Khairallah notes that, heretofore, the City’s Driver Training course covered such topics as CPR, Sensitivity Training, and Defensive Driving.
“Right now everything is taken away, which is going to cause a lot of problems,” he comments. “Some TNC drivers don’t even know how to get to the airport without GPS.
“The City used to require a physical inspection of the cars. Now you just have to get a mechanical safety certificate, which is only good for 36 days.”
Sixty-two years old and still driving, Jagrag Poonis adds in, “They don’t have the costs of the taxi drivers. How come we pay $10,000 for the insurance, and Uber guys pay $2,000? This is all drama (tonight). Everybody knows what’s going on.”
Owner Amarjid Hehas observes that, “People say taxis are a little expensive. Who sets the price? City hall. Now, they do nothing (to help us).”
While Uber is widely regarded as cheaper than cabs, taxi interests allege its’ practice of surge pricing during peak periods, is a “rip-off”; and while taxis have a fixed meter rate, TNCs can jack prices whenever they want.
Sexsmith alleges Uber is so popular, “because everybody is looking for a cheaper ride”. But he suggests many times TNC’s end up costing more than taxis.
And he notes that while cabbies are routinely hassled by inspectors wanting to see their run sheet, “the Uber drivers never have to (worry about) that.”
Similarly, Mississauga Taxi owner Gus Gharib stresses that – unlike TNC drivers – cabbies will receive a ticket if their roof-light has gone out, must pay an $80 fee to the City to lease out a plate, and will have a ticket mailed to them automatically if they’re late renewing their insurance.
“I feel that we are following the rules and regulations of the City of Mississauga and the other people aren’t,” he alleges. “This puts a lot of pressure on the taxi drivers.”
Plate owners, across the board, insist the pie remains the same or is shrinking, but Mississauga’s manager of vehicle licensing Mike Foley maintains, “(the pie is) much larger than it ever was”, citing the overwhelming consumer response to Uber X service, and more recently Lyft.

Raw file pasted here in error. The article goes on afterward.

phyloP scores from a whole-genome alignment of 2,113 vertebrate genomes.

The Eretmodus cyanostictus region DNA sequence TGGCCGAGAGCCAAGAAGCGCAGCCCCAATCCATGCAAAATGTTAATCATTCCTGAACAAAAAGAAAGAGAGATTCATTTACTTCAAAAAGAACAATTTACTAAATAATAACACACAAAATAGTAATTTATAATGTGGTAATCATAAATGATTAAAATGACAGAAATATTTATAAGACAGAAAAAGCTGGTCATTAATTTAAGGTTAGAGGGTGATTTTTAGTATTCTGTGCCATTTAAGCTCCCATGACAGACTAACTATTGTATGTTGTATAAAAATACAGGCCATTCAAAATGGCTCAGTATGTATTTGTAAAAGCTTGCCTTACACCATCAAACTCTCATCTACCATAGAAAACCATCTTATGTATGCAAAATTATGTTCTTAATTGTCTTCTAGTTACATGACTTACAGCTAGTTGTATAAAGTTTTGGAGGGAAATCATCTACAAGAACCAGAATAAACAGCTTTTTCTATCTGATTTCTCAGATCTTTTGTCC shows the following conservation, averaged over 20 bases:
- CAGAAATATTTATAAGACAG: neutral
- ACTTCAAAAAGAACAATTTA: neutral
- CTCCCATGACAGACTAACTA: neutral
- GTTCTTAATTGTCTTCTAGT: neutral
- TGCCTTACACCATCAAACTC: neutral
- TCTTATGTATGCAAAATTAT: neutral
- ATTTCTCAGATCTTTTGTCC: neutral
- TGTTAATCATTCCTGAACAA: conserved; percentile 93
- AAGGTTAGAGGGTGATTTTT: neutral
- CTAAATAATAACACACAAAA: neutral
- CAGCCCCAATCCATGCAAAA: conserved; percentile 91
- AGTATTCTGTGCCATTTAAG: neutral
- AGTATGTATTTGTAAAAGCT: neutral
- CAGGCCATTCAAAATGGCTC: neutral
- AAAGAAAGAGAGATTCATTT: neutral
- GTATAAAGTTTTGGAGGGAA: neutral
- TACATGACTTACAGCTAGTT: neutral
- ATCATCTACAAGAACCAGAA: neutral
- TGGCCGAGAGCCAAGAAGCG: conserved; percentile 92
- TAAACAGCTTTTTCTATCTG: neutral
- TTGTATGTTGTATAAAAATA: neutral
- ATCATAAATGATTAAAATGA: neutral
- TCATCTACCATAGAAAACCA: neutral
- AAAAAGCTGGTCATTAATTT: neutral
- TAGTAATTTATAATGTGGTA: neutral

“It’s a big thing. It’s popular,” he says. “There’s a group of people who wanted something else, so that’s where your apps (come in). There’s a considerably larger business then the City expected.”
“Something is going to have to change, because clearly the taxi industry wasn’t functioning as well as (its’ members) thought five years ago.”
He stresses Uber, and Lyft offer customers the same universal app wherever they go. “I think that helps them a lot,” he continues. “It’s like with McDonald’s, it’s the exact same food in every city.’
To this Khairallah counters, “If McDonald’s comes in, it has to follow building codes, health codes, and must have (the mandated) insurance. (The TNC’s ), they’re actually telling (the City) what rules should be applied. That’s unfair.”
Furthermore, he claims taxis are providing a public service in Mississauga and are being regulated all the time (similar to the Milk Board, or the Wheat Board), with the number of plates limited, to control the quality of the product.
“(But) the federal government, they are compensating the farmers,” he observes. “If you want to give up the taxi meter, compensate us for our plates and deregulate the industry.”
Sexsmith is among those calling for a compensation package for taxi plate owners, like the province of Quebec has done.
“Compensate the drivers, take all the plates back, and rent them out over seven or eight years,” he suggests. “From then on, the City has a license to print money. Go for it.”
According to Sexsmith, Mississauga plate-holders are considering following the Toronto owner’s lead in mounting a class action suit against their City.
“We’re waiting to see what happens with the end of the pilot, when it comes to Council in March,” he relates.
Gharib agrees the consultation process is, “just a show.”
“They’re delaying things to see what’s happening in Toronto. This is a delay tactic, that’s all,” he alleges.
“So, (Toronto Municipal Licensing and Standards executive director) Tracey Cook is going to give her report in 2019. And, that’s what (Mississauga Mayor) Bonnie Crombie is going to do. They extended the pilot without any report, without any discussion. The City of Mississauga is going to follow suit exactly with Toronto.”